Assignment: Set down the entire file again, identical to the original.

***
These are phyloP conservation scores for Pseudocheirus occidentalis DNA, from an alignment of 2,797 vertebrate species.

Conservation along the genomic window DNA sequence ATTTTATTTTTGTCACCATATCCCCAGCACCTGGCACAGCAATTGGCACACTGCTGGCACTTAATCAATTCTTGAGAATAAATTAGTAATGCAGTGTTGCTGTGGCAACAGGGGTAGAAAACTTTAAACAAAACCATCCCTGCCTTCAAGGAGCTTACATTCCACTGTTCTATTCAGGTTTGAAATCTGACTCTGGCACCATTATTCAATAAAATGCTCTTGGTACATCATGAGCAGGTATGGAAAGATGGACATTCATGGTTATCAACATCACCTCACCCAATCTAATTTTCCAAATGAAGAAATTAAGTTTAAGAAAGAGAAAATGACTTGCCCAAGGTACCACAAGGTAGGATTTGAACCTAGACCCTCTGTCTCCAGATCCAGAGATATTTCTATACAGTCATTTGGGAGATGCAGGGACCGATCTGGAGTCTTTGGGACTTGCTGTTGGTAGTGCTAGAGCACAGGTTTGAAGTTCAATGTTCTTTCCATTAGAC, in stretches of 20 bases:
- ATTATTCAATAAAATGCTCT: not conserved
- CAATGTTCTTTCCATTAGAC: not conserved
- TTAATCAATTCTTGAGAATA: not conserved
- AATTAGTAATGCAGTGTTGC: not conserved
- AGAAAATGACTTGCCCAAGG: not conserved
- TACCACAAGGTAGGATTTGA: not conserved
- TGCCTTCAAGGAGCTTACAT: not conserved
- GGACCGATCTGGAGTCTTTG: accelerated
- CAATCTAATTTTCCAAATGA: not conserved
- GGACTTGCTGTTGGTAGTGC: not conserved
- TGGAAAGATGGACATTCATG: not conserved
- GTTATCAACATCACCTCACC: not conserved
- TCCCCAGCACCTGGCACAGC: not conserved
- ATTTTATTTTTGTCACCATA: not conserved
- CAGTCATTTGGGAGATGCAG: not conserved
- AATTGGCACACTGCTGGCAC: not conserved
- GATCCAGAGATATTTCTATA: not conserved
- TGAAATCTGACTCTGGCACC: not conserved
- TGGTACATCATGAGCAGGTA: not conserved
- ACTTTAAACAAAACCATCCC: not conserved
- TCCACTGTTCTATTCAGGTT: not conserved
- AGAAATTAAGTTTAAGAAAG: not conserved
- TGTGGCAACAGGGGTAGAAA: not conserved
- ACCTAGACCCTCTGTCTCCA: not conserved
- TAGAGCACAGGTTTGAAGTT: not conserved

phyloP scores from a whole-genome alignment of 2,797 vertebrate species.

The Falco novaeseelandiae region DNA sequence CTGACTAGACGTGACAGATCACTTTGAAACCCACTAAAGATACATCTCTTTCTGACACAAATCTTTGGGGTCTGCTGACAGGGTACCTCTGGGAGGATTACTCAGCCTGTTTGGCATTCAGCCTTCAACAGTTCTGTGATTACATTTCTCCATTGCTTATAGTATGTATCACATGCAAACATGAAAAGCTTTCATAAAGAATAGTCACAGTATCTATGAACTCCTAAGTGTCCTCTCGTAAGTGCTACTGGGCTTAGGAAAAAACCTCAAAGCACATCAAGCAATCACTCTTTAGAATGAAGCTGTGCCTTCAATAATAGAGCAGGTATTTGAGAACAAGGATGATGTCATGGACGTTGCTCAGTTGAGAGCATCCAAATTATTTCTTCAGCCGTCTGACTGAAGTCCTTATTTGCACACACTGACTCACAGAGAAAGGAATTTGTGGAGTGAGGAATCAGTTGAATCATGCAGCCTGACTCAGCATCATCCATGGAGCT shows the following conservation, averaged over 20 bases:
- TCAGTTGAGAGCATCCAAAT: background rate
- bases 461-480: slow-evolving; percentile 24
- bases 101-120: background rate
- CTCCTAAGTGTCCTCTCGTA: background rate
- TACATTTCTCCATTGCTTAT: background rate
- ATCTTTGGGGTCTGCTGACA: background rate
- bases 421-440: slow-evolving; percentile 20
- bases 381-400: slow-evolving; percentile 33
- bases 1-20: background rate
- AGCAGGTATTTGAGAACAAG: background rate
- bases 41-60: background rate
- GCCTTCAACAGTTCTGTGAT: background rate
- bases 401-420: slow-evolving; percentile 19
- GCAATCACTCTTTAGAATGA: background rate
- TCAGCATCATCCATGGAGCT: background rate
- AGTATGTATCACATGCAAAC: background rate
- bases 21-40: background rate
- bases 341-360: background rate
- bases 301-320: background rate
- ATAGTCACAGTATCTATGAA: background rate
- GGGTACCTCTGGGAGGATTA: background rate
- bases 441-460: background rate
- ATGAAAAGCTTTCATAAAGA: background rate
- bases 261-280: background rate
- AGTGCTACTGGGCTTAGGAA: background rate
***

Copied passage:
These are phyloP conservation scores for Pseudocheirus occidentalis DNA, from an alignment of 2,797 vertebrate species.

Conservation along the genomic window DNA sequence ATTTTATTTTTGTCACCATATCCCCAGCACCTGGCACAGCAATTGGCACACTGCTGGCACTTAATCAATTCTTGAGAATAAATTAGTAATGCAGTGTTGCTGTGGCAACAGGGGTAGAAAACTTTAAACAAAACCATCCCTGCCTTCAAGGAGCTTACATTCCACTGTTCTATTCAGGTTTGAAATCTGACTCTGGCACCATTATTCAATAAAATGCTCTTGGTACATCATGAGCAGGTATGGAAAGATGGACATTCATGGTTATCAACATCACCTCACCCAATCTAATTTTCCAAATGAAGAAATTAAGTTTAAGAAAGAGAAAATGACTTGCCCAAGGTACCACAAGGTAGGATTTGAACCTAGACCCTCTGTCTCCAGATCCAGAGATATTTCTATACAGTCATTTGGGAGATGCAGGGACCGATCTGGAGTCTTTGGGACTTGCTGTTGGTAGTGCTAGAGCACAGGTTTGAAGTTCAATGTTCTTTCCATTAGAC, in stretches of 20 bases:
- ATTATTCAATAAAATGCTCT: not conserved
- CAATGTTCTTTCCATTAGAC: not conserved
- TTAATCAATTCTTGAGAATA: not conserved
- AATTAGTAATGCAGTGTTGC: not conserved
- AGAAAATGACTTGCCCAAGG: not conserved
- TACCACAAGGTAGGATTTGA: not conserved
- TGCCTTCAAGGAGCTTACAT: not conserved
- GGACCGATCTGGAGTCTTTG: accelerated
- CAATCTAATTTTCCAAATGA: not conserved
- GGACTTGCTGTTGGTAGTGC: not conserved
- TGGAAAGATGGACATTCATG: not conserved
- GTTATCAACATCACCTCACC: not conserved
- TCCCCAGCACCTGGCACAGC: not conserved
- ATTTTATTTTTGTCACCATA: not conserved
- CAGTCATTTGGGAGATGCAG: not conserved
- AATTGGCACACTGCTGGCAC: not conserved
- GATCCAGAGATATTTCTATA: not conserved
- TGAAATCTGACTCTGGCACC: not conserved
- TGGTACATCATGAGCAGGTA: not conserved
- ACTTTAAACAAAACCATCCC: not conserved
- TCCACTGTTCTATTCAGGTT: not conserved
- AGAAATTAAGTTTAAGAAAG: not conserved
- TGTGGCAACAGGGGTAGAAA: not conserved
- ACCTAGACCCTCTGTCTCCA: not conserved
- TAGAGCACAGGTTTGAAGTT: not conserved

phyloP scores from a whole-genome alignment of 2,797 vertebrate species.

The Falco novaeseelandiae region DNA sequence CTGACTAGACGTGACAGATCACTTTGAAACCCACTAAAGATACATCTCTTTCTGACACAAATCTTTGGGGTCTGCTGACAGGGTACCTCTGGGAGGATTACTCAGCCTGTTTGGCATTCAGCCTTCAACAGTTCTGTGATTACATTTCTCCATTGCTTATAGTATGTATCACATGCAAACATGAAAAGCTTTCATAAAGAATAGTCACAGTATCTATGAACTCCTAAGTGTCCTCTCGTAAGTGCTACTGGGCTTAGGAAAAAACCTCAAAGCACATCAAGCAATCACTCTTTAGAATGAAGCTGTGCCTTCAATAATAGAGCAGGTATTTGAGAACAAGGATGATGTCATGGACGTTGCTCAGTTGAGAGCATCCAAATTATTTCTTCAGCCGTCTGACTGAAGTCCTTATTTGCACACACTGACTCACAGAGAAAGGAATTTGTGGAGTGAGGAATCAGTTGAATCATGCAGCCTGACTCAGCATCATCCATGGAGCT shows the following conservation, averaged over 20 bases:
- TCAGTTGAGAGCATCCAAAT: background rate
- bases 461-480: slow-evolving; percentile 24
- bases 101-120: background rate
- CTCCTAAGTGTCCTCTCGTA: background rate
- TACATTTCTCCATTGCTTAT: background rate
- ATCTTTGGGGTCTGCTGACA: background rate
- bases 421-440: slow-evolving; percentile 20
- bases 381-400: slow-evolving; percentile 33
- bases 1-20: background rate
- AGCAGGTATTTGAGAACAAG: background rate
- bases 41-60: background rate
- GCCTTCAACAGTTCTGTGAT: background rate
- bases 401-420: slow-evolving; percentile 19
- GCAATCACTCTTTAGAATGA: background rate
- TCAGCATCATCCATGGAGCT: background rate
- AGTATGTATCACATGCAAAC: background rate
- bases 21-40: background rate
- bases 341-360: background rate
- bases 301-320: background rate
- ATAGTCACAGTATCTATGAA: background rate
- GGGTACCTCTGGGAGGATTA: background rate
- bases 441-460: background rate
- ATGAAAAGCTTTCATAAAGA: background rate
- bases 261-280: background rate
- AGTGCTACTGGGCTTAGGAA: background rate